Strengthening your hands

Vetis

New member
Alright my friends, I just got a practice pad for christmas and have been working on a few things that i have been neglecting. I realized one night at practice that I have almost NO control over my hands when it comes to doing fills or intricate tom work. I cant believe I went so long without working on my hand-work.

So now i'm practicing atleast an hour a day on paradiddles and double strokes, trying to work myself up to a good speed while doing it acurately.

My problem is that my left hand gets tired relatively quickly and I was curious to know if it is just something I have to work through, or if im doing something wrong.

AND!! In your experience, have you found a hand-strengthening method that you think works? If so..PLEASE...help me out.

Thanks!!
-Sean
 

soliddrummer

New member
Sean,

First off, this is a VERY common occurrence among right-handed drummers everywhere. It's a matter of really working that left hand. Sometimes even practicing in the early stages more intensively with your left than with your right, to even them out.

Strengthening your hands - wow, that's a topic I'm sure everyone and their mom's dog is going to have an opinion on. What works for me is:

1. BIGGER STICKS - I usually use 5A's when playing so I practice with VIC FIRTH Thomas Lang Signature sticks, which makes everything harder because the sticks are beefier, thereby strengthening your hands. Practice singles, doubles, and then double that from 50 - 250 bpm. There you have a roll, folks. IF you can go faster, by all means Mike Mangini, do it! ;)

2. CHOKING UP - I also choke way up on the stick, right near the tip, and use all fingers to move the bulk of the stick upwards at a high rate of speed, increasing the weight on my fingers, strenghtening them. (I'm from the school of thought that doesn't want carpal tunnel at the age of 30 so I use only fingers)

3. STICKWEIGHTS - Includes a variation of choking up on the stick, you can place them in differing places on the stick for differing weight resistance. you can buy these little beauties from PROMARK.

http://www.promark.com/products/view.cf ... cf5bc4daaa

They are also useful for double-kick strenghening.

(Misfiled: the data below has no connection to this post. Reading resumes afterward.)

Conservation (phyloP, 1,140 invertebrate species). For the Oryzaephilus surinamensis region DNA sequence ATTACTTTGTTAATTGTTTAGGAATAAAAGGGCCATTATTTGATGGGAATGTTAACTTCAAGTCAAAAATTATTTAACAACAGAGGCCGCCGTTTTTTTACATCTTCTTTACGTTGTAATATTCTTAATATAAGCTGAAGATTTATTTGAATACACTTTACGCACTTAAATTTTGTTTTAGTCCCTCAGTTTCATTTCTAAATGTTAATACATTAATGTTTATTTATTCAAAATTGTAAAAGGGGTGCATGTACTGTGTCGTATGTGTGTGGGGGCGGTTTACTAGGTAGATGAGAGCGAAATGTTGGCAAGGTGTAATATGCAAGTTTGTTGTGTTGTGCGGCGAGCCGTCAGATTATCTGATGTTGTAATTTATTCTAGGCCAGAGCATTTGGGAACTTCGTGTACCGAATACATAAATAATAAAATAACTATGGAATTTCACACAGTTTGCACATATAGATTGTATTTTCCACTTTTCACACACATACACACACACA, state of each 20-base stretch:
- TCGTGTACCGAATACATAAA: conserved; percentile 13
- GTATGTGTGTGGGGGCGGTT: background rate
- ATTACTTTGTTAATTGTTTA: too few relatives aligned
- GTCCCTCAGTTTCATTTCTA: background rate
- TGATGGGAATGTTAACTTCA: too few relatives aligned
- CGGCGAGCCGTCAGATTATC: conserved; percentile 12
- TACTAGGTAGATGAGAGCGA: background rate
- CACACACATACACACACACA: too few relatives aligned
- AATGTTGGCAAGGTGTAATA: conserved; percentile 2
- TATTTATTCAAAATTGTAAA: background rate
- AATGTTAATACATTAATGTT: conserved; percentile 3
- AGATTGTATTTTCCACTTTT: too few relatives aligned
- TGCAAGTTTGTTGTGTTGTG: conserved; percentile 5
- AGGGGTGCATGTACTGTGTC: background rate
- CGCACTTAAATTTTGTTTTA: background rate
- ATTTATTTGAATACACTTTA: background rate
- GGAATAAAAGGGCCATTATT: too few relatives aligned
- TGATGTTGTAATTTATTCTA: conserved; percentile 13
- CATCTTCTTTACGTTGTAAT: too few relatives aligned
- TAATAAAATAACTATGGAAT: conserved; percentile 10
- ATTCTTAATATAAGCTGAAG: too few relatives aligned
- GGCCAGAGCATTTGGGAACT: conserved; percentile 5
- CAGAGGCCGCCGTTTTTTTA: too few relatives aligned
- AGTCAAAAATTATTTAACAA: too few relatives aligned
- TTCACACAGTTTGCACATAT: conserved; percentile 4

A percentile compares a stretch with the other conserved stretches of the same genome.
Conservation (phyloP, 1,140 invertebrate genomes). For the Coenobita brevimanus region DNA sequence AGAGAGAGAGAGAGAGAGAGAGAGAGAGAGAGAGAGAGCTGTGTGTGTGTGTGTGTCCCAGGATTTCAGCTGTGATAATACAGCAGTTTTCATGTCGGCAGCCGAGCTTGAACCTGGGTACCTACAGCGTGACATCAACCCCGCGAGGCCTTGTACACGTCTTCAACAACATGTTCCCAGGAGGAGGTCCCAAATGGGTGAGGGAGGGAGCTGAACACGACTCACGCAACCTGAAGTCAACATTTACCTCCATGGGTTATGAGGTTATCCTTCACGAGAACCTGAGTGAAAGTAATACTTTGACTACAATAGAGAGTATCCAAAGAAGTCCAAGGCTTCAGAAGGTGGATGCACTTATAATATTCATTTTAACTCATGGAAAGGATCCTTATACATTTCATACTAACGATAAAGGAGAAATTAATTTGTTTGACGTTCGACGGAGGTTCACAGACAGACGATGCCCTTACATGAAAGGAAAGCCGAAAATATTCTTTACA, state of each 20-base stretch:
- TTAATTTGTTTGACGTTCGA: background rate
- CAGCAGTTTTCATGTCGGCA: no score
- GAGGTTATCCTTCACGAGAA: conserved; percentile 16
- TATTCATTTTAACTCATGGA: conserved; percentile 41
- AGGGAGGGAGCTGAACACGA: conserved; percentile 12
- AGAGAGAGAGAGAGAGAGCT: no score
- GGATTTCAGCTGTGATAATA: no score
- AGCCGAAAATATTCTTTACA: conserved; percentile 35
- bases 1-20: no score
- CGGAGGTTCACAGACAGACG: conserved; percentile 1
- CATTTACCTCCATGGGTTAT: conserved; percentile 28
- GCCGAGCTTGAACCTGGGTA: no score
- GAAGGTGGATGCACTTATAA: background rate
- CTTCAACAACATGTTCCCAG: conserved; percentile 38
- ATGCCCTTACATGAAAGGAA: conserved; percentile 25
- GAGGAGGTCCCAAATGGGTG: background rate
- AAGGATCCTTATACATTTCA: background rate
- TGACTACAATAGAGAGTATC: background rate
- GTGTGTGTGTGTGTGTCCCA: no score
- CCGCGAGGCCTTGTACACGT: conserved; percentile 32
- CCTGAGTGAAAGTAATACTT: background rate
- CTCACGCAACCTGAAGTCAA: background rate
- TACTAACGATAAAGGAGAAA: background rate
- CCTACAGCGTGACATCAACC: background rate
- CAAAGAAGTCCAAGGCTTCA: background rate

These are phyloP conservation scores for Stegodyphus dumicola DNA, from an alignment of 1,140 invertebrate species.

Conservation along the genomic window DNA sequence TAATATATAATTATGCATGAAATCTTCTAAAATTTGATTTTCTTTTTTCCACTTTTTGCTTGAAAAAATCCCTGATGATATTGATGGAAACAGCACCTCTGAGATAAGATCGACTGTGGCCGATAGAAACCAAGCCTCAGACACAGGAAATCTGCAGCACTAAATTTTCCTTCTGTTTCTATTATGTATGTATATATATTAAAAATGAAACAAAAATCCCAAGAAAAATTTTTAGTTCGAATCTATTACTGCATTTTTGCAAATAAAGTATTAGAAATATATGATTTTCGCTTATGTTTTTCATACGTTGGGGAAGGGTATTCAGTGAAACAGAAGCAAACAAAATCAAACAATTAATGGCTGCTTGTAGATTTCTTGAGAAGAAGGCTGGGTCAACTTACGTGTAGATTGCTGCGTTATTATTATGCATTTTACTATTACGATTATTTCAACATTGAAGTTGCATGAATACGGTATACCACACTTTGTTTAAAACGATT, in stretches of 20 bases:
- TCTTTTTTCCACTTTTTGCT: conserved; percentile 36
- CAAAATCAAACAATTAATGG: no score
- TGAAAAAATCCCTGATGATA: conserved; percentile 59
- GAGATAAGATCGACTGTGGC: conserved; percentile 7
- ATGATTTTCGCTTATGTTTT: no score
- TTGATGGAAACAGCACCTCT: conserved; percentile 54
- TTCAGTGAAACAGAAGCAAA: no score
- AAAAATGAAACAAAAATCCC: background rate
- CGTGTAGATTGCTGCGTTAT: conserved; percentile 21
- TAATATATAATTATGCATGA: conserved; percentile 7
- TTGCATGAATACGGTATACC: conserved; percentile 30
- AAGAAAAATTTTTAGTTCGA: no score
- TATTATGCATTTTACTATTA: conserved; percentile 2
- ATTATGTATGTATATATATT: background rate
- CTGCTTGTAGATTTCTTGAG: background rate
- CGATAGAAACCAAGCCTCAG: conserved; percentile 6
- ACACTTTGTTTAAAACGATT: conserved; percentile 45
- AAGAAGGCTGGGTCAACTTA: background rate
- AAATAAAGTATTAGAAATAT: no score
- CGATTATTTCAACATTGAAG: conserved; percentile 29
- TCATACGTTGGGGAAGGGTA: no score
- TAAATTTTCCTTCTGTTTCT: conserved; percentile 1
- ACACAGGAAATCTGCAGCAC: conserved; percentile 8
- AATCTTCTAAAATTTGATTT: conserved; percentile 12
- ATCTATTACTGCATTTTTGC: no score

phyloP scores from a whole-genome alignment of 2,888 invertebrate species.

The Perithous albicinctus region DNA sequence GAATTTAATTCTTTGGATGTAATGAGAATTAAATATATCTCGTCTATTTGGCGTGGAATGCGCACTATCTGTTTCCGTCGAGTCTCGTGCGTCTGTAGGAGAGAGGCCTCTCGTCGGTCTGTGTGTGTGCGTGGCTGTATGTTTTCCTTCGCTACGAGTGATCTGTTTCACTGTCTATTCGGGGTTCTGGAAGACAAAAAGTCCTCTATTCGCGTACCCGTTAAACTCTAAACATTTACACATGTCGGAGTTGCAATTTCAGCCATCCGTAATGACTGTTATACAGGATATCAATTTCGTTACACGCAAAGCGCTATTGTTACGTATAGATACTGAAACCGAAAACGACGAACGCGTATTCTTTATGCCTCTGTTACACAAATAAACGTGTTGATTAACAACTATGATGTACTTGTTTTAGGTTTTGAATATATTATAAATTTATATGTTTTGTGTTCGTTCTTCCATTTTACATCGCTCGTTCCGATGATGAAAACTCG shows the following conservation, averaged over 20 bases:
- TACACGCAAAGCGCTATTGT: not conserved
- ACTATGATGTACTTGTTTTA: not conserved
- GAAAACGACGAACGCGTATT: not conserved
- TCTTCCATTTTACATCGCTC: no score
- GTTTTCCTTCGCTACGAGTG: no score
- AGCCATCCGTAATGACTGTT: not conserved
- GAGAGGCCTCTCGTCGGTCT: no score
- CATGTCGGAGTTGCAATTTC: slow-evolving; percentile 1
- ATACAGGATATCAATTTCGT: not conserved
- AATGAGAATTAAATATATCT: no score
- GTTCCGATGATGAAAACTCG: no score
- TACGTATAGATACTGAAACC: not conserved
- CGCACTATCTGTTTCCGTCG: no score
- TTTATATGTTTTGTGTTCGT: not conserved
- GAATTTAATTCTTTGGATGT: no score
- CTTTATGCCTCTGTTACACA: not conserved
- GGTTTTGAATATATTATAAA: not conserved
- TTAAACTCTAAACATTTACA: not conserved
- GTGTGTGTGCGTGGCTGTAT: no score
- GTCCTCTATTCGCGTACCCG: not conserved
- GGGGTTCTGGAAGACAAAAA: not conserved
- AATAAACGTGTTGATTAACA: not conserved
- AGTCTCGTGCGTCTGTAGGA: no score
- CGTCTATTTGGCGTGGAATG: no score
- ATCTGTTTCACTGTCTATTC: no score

4. ENDURANCE PRACTICING - Depending on the style of music you play, it can be challenging keeping good technique and delivering a loud, consistent sound if that's what you're after. One tip I have heard and have put into practice is that when you feel your grip start to tighten because you are getting tired, just choke up a little on the stick and you will have more leverage. So practice it before it ever becomes an issue in a live or recording situation.

Hope that helps!
 

Dale

New member
Vetis":3uqsazra said:
Alright my friends, I just got a practice pad for christmas and have been working on a few things that i have been neglecting. I realized one night at practice that I have almost NO control over my hands when it comes to doing fills or intricate tom work. I cant believe I went so long without working on my hand-work.

So now i'm practicing atleast an hour a day on paradiddles and double strokes, trying to work myself up to a good speed while doing it acurately.

My problem is that my left hand gets tired relatively quickly and I was curious to know if it is just something I have to work through, or if im doing something wrong.

AND!! In your experience, have you found a hand-strengthening method that you think works? If so..PLEASE...help me out.

Thanks!!
-Sean
Hi Vetis.

My first piece of advice is that you might like to concentrate on working through the patterns slowly with a metronome set to about 50 bpm. Speed will come in time, but first it is important to focus on accuracy. Later as your speed and strength increases you will be very glad you focused on this aspect of playing.

As for patterns to build a weak hand, there are many. You can begin simply by playing patterns such as...

Capital, or uppercase letters represent accents.

rLLL rLLL rLLL rLLL

rLL rLL rLL rLL rLL rLL

LlLl LlLl LlLl LlLl (concentrating on the weak hand only)

lllL rrrR lllL rrrR

Or if you want to get really into it, you can try one of my more fun warm ups. Play this over a samba or paradiddle pattern with the feet.

RLRR LRLL RRRR LLLL RRRR RRRR LLLL LLLL RRRL LLRR LLRL RLRL LLLR RRRL RRLL RLRL [repeat]

The above is purely for strength and to begin you can accent each note. As you gain more confidence you can try playing the sequence pianisimo and accent every third note, or any other notes you choose. For example, every fifth, second, seventh note etc. Or what I do is take a note out, thereby making the pattern odd. Above there is 16 4 note groupings, but remove just one note from anywhere within the pattern and you have 15 four note groupings and one three note grouping. If you fool around with it you'll have great fun.

I hope this helps a bit.

Also check out books such as Master Studies, by Joe Morello. Or the ever great and useful Stick Control, by George Lawrence Stone.


Good luck.
 
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